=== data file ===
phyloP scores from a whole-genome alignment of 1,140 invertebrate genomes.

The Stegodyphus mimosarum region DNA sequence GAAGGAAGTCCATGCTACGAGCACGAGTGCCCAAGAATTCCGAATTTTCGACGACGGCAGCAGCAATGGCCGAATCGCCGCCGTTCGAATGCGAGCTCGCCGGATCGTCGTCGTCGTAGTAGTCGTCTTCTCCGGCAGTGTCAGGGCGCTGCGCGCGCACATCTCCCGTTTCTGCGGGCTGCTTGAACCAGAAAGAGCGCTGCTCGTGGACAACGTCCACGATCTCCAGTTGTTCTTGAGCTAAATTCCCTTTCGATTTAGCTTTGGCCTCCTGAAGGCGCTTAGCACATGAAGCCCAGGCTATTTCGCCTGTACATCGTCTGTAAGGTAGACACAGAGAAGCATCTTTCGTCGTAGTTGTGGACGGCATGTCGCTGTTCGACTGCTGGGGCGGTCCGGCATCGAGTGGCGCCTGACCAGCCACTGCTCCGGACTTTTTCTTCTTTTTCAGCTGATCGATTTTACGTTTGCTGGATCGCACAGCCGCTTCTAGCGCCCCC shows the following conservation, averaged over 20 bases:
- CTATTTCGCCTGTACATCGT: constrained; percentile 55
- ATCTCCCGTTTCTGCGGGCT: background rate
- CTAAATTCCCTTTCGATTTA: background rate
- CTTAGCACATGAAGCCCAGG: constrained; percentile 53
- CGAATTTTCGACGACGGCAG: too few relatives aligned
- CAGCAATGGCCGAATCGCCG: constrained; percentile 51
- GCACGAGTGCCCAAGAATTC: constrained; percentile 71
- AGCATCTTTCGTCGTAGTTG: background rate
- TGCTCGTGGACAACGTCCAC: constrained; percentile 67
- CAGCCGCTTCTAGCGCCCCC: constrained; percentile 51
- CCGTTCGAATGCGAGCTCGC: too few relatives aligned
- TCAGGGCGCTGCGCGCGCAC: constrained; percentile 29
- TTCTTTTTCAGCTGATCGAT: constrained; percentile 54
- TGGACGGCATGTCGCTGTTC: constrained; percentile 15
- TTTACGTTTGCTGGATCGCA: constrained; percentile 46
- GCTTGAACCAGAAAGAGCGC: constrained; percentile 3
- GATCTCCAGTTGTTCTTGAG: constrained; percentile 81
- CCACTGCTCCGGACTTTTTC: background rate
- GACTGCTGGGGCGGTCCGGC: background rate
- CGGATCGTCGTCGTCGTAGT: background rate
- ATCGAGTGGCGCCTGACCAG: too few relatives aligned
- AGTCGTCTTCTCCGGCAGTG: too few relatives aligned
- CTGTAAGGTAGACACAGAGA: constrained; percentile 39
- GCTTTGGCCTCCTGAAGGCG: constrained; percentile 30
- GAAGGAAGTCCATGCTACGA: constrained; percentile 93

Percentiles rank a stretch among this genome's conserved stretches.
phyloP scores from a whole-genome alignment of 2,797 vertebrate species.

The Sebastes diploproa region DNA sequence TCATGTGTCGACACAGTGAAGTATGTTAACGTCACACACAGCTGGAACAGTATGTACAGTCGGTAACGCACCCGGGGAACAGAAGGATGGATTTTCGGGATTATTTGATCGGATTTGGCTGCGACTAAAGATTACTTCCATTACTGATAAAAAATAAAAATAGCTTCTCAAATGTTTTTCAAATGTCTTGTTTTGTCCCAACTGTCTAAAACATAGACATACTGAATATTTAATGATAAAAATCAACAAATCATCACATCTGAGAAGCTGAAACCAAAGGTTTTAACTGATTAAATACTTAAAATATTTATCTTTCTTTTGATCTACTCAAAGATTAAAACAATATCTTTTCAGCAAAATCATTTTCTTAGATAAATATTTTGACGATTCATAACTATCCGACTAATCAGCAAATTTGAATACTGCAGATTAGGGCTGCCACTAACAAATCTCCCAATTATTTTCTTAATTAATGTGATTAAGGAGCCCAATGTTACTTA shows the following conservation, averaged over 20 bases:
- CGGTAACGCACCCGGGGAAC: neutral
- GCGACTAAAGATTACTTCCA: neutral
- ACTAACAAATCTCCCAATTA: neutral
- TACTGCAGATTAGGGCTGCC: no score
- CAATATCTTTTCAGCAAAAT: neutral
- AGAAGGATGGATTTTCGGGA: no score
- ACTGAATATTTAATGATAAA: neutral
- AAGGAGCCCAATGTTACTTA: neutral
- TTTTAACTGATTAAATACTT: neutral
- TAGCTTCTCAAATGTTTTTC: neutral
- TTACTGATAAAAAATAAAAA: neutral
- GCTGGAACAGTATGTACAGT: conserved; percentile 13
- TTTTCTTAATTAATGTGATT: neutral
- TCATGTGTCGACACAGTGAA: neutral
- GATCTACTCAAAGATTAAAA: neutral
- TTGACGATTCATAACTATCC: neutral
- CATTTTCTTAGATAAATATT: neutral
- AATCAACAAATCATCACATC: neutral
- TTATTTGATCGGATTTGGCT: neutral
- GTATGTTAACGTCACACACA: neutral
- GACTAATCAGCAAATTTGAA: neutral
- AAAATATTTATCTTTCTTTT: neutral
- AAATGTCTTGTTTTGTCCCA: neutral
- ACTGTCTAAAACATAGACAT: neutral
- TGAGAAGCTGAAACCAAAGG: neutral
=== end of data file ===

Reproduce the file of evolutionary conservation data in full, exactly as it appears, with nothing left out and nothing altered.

phyloP scores from a whole-genome alignment of 1,140 invertebrate genomes.

The Stegodyphus mimosarum region DNA sequence GAAGGAAGTCCATGCTACGAGCACGAGTGCCCAAGAATTCCGAATTTTCGACGACGGCAGCAGCAATGGCCGAATCGCCGCCGTTCGAATGCGAGCTCGCCGGATCGTCGTCGTCGTAGTAGTCGTCTTCTCCGGCAGTGTCAGGGCGCTGCGCGCGCACATCTCCCGTTTCTGCGGGCTGCTTGAACCAGAAAGAGCGCTGCTCGTGGACAACGTCCACGATCTCCAGTTGTTCTTGAGCTAAATTCCCTTTCGATTTAGCTTTGGCCTCCTGAAGGCGCTTAGCACATGAAGCCCAGGCTATTTCGCCTGTACATCGTCTGTAAGGTAGACACAGAGAAGCATCTTTCGTCGTAGTTGTGGACGGCATGTCGCTGTTCGACTGCTGGGGCGGTCCGGCATCGAGTGGCGCCTGACCAGCCACTGCTCCGGACTTTTTCTTCTTTTTCAGCTGATCGATTTTACGTTTGCTGGATCGCACAGCCGCTTCTAGCGCCCCC shows the following conservation, averaged over 20 bases:
- CTATTTCGCCTGTACATCGT: constrained; percentile 55
- ATCTCCCGTTTCTGCGGGCT: background rate
- CTAAATTCCCTTTCGATTTA: background rate
- CTTAGCACATGAAGCCCAGG: constrained; percentile 53
- CGAATTTTCGACGACGGCAG: too few relatives aligned
- CAGCAATGGCCGAATCGCCG: constrained; percentile 51
- GCACGAGTGCCCAAGAATTC: constrained; percentile 71
- AGCATCTTTCGTCGTAGTTG: background rate
- TGCTCGTGGACAACGTCCAC: constrained; percentile 67
- CAGCCGCTTCTAGCGCCCCC: constrained; percentile 51
- CCGTTCGAATGCGAGCTCGC: too few relatives aligned
- TCAGGGCGCTGCGCGCGCAC: constrained; percentile 29
- TTCTTTTTCAGCTGATCGAT: constrained; percentile 54
- TGGACGGCATGTCGCTGTTC: constrained; percentile 15
- TTTACGTTTGCTGGATCGCA: constrained; percentile 46
- GCTTGAACCAGAAAGAGCGC: constrained; percentile 3
- GATCTCCAGTTGTTCTTGAG: constrained; percentile 81
- CCACTGCTCCGGACTTTTTC: background rate
- GACTGCTGGGGCGGTCCGGC: background rate
- CGGATCGTCGTCGTCGTAGT: background rate
- ATCGAGTGGCGCCTGACCAG: too few relatives aligned
- AGTCGTCTTCTCCGGCAGTG: too few relatives aligned
- CTGTAAGGTAGACACAGAGA: constrained; percentile 39
- GCTTTGGCCTCCTGAAGGCG: constrained; percentile 30
- GAAGGAAGTCCATGCTACGA: constrained; percentile 93

Percentiles rank a stretch among this genome's conserved stretches.
phyloP scores from a whole-genome alignment of 2,797 vertebrate species.

The Sebastes diploproa region DNA sequence TCATGTGTCGACACAGTGAAGTATGTTAACGTCACACACAGCTGGAACAGTATGTACAGTCGGTAACGCACCCGGGGAACAGAAGGATGGATTTTCGGGATTATTTGATCGGATTTGGCTGCGACTAAAGATTACTTCCATTACTGATAAAAAATAAAAATAGCTTCTCAAATGTTTTTCAAATGTCTTGTTTTGTCCCAACTGTCTAAAACATAGACATACTGAATATTTAATGATAAAAATCAACAAATCATCACATCTGAGAAGCTGAAACCAAAGGTTTTAACTGATTAAATACTTAAAATATTTATCTTTCTTTTGATCTACTCAAAGATTAAAACAATATCTTTTCAGCAAAATCATTTTCTTAGATAAATATTTTGACGATTCATAACTATCCGACTAATCAGCAAATTTGAATACTGCAGATTAGGGCTGCCACTAACAAATCTCCCAATTATTTTCTTAATTAATGTGATTAAGGAGCCCAATGTTACTTA shows the following conservation, averaged over 20 bases:
- CGGTAACGCACCCGGGGAAC: neutral
- GCGACTAAAGATTACTTCCA: neutral
- ACTAACAAATCTCCCAATTA: neutral
- TACTGCAGATTAGGGCTGCC: no score
- CAATATCTTTTCAGCAAAAT: neutral
- AGAAGGATGGATTTTCGGGA: no score
- ACTGAATATTTAATGATAAA: neutral
- AAGGAGCCCAATGTTACTTA: neutral
- TTTTAACTGATTAAATACTT: neutral
- TAGCTTCTCAAATGTTTTTC: neutral
- TTACTGATAAAAAATAAAAA: neutral
- GCTGGAACAGTATGTACAGT: conserved; percentile 13
- TTTTCTTAATTAATGTGATT: neutral
- TCATGTGTCGACACAGTGAA: neutral
- GATCTACTCAAAGATTAAAA: neutral
- TTGACGATTCATAACTATCC: neutral
- CATTTTCTTAGATAAATATT: neutral
- AATCAACAAATCATCACATC: neutral
- TTATTTGATCGGATTTGGCT: neutral
- GTATGTTAACGTCACACACA: neutral
- GACTAATCAGCAAATTTGAA: neutral
- AAAATATTTATCTTTCTTTT: neutral
- AAATGTCTTGTTTTGTCCCA: neutral
- ACTGTCTAAAACATAGACAT: neutral
- TGAGAAGCTGAAACCAAAGG: neutral